“Certainly, many of the nurses who contributed to my own early feelings of ineptness or unworthiness as a new nurse most likely experienced the same ramifications when they began their nursing careers,” says Kump, director of nursing at Ottawa University. “Even more disturbing, this negative learned behavior seems to have evolved into a vicious cycle: comparable, in a broader sense, to that of hazing, which was once considered a ‘normal’ ritualistic initiation at some fraternity, sorority, or other group settings.”
The Who Behind the What
The foundational motivation for distinct behaviors of incivility and bullying in nursing may be a reaction to what may be perceived by the profession’s organizational “insecurities” and internal frustrations in the market place. For example, Kump says unlike other health care counterparts in the industry, nurses have struggled to find their “voice” as both a collective and cohesive group, and have grappled with defining their true identity.
Thus, it may be theorized that this superimposed “oppressed” perception contributes to an individual’s sense of powerlessness that may demonstrate itself with unkind words and actions toward others that are seen as less influential and more vulnerable.
“To put it simply and in a real-life context, a nurse may think the following, ‘I can’t take a lunch break because we are short-staffed today and since no one in upper management seems to care, I will take my frustrations out on that new nurse, Sara,’” says Kump.
Call to Action
Kump says whatever the causative factors may be, as long as the nursing profession continues to let this happen, and do nothing about it, it will continue to be a problem for generations to come.
For nurses who may be a victim of bullying, Kump suggests the following:
- Report it. Any incident in which an employee feels harassed, is made to feel uncomfortable in their workplace setting, and/or bullied should report this immediately to their supervisor. There should be a culture of zero-tolerance for bullying at every organization and all leaders should take this initiative very seriously.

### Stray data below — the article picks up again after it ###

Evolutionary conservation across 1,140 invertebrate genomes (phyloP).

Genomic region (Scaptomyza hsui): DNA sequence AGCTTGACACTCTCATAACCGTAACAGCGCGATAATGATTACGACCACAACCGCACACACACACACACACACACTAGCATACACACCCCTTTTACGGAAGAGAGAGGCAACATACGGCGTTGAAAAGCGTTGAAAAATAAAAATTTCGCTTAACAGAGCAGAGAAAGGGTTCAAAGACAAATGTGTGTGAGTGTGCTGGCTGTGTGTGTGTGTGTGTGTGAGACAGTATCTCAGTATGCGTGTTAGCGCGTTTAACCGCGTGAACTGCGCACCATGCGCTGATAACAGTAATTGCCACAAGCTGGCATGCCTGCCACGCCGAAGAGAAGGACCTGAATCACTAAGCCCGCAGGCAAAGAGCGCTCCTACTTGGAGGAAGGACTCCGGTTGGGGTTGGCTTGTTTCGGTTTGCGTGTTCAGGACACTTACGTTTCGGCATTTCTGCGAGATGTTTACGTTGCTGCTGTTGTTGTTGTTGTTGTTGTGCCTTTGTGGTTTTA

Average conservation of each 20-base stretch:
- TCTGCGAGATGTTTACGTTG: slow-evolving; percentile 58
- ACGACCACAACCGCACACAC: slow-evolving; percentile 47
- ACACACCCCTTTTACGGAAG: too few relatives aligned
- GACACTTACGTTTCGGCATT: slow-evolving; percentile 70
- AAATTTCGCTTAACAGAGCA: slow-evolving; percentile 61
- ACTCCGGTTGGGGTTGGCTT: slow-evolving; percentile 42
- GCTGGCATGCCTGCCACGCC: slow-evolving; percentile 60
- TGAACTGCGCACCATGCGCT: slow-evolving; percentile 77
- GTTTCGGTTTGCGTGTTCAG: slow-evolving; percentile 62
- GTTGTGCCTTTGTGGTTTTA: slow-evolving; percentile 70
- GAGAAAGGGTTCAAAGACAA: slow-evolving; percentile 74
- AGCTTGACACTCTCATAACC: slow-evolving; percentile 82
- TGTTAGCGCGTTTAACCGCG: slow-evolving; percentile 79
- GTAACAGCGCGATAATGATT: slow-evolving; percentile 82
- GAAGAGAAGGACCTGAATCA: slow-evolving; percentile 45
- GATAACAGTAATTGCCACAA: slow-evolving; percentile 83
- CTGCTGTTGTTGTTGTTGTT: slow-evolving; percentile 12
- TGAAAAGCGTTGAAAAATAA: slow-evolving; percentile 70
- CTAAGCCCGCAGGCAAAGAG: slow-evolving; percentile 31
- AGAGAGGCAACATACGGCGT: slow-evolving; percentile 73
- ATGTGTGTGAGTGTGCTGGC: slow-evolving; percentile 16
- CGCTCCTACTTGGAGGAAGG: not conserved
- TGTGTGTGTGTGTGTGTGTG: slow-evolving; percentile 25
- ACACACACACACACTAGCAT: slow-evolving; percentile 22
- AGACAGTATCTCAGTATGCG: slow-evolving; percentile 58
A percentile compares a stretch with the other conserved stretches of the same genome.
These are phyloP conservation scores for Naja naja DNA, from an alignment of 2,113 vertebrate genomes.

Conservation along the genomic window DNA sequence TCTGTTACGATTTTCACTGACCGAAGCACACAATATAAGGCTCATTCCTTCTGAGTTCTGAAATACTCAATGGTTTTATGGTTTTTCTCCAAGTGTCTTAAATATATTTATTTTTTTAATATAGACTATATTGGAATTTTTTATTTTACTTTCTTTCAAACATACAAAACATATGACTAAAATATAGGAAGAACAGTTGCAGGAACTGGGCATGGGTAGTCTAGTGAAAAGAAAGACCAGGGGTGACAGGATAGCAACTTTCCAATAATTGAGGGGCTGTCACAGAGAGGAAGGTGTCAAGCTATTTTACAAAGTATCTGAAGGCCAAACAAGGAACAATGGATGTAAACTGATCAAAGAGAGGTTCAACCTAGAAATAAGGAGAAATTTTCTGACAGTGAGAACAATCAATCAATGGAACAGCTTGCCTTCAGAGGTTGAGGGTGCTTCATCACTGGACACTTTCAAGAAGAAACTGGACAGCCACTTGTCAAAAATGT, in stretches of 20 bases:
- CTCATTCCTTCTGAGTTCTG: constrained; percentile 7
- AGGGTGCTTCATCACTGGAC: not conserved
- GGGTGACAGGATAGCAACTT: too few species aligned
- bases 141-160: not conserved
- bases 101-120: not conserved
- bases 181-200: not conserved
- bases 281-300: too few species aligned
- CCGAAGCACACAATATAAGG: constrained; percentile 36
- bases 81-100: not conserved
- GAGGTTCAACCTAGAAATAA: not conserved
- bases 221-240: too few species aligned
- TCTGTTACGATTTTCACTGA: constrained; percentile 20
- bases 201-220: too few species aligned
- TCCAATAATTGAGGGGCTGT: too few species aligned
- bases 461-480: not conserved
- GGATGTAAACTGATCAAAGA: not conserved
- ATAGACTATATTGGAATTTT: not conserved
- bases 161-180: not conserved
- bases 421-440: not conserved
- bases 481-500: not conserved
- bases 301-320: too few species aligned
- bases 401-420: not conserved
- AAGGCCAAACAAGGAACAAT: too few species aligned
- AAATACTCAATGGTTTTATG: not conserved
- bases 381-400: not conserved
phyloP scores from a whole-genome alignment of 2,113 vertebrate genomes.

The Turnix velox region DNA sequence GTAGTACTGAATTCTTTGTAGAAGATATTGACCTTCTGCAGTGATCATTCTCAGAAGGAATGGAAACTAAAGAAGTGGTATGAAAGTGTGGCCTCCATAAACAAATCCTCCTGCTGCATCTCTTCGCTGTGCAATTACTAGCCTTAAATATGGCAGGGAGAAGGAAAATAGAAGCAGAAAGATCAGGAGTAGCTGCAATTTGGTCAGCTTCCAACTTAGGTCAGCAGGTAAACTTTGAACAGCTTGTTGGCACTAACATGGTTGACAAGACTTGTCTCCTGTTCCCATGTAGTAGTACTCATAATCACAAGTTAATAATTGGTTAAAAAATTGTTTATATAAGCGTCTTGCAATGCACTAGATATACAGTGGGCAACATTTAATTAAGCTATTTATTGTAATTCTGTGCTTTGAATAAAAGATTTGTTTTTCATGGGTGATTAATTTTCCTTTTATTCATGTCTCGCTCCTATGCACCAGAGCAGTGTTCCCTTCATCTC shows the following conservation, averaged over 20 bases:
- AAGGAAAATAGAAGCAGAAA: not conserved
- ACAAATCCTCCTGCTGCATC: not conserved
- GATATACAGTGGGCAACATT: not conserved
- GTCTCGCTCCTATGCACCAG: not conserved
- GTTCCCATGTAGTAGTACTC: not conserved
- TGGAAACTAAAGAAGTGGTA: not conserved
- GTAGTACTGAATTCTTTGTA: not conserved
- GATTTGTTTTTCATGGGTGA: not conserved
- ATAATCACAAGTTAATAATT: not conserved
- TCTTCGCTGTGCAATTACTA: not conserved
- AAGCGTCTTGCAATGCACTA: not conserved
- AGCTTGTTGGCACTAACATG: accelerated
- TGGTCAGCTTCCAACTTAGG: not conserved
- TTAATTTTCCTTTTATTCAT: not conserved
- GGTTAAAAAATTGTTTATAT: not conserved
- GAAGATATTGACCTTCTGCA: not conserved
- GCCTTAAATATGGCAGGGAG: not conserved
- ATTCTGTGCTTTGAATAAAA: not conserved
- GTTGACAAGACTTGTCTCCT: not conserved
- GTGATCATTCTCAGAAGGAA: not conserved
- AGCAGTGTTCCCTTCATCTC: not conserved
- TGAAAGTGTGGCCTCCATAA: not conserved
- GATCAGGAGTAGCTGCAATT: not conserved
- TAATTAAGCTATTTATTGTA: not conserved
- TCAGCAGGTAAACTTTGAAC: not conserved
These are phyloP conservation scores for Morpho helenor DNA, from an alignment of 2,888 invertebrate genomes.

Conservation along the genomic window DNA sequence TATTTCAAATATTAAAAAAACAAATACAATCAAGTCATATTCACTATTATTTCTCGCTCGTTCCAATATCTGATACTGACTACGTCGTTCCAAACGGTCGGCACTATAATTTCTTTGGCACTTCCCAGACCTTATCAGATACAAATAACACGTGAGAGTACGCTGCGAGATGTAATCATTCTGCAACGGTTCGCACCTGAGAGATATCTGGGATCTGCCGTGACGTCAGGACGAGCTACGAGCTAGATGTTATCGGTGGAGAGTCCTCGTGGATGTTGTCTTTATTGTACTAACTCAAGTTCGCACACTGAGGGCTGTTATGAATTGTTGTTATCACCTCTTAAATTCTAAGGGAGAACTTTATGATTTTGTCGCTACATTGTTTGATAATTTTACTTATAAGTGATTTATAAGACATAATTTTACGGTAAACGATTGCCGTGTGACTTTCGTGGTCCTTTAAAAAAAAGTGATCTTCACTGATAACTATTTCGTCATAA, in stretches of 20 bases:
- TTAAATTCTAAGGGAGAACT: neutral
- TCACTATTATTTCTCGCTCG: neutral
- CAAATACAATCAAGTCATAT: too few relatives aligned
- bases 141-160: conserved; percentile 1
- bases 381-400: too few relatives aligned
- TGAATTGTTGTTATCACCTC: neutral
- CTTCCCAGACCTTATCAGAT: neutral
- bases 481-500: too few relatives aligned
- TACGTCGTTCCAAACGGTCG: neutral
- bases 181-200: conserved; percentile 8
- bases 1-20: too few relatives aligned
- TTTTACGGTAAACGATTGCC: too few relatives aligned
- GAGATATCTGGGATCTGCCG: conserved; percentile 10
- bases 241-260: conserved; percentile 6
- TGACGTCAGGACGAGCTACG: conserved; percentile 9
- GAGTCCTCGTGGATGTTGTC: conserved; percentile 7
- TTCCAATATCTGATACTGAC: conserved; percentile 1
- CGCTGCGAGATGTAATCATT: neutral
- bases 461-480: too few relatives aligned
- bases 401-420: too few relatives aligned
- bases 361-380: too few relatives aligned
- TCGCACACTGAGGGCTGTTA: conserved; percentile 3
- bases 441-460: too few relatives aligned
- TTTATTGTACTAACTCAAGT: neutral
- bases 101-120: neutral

- Keep composed and maintain the upper hand. Don’t lower yourself or stoop to the bullies’ level. If you feel comfortable and safe in doing so, calmly confront the bully by acknowledging and pointing out the negative behavior and asking them to stop.
- Be a role model: do not bully others. The negative cycle of bullying will only continue if its victims eventually become the victimizers.
The University of Michigan Board of Regents recently proposed to expand the nursing program to include a new Master’s Nursing Program starting in Fall 2016. The School of Nursing currently offers graduate programs in:
Acute Care Pediatric Nurse Practitioner
Adult-Gerontology Primary Care Nurse Practitioner
Clinical Nurse Specialist
Primary Care Family Nurse Practitioner
Primary Care Pediatric Nurse Practitioner
Health Systems, Nursing Leadership, and Effectiveness Science
Certificate in Health Informatics
Certificate in Nursing Education
Staff Nurse EBP Certificate
Doctor of Philosophy (PhD)
Doctor of Nursing Practice (DNP)
The new program would serve as a way for current BSN students to move forward in their education to MSN and DNP degrees. As planned, the program is structured to be practice-focused and hopes to prepare the next generation of nurse leaders and clinicians.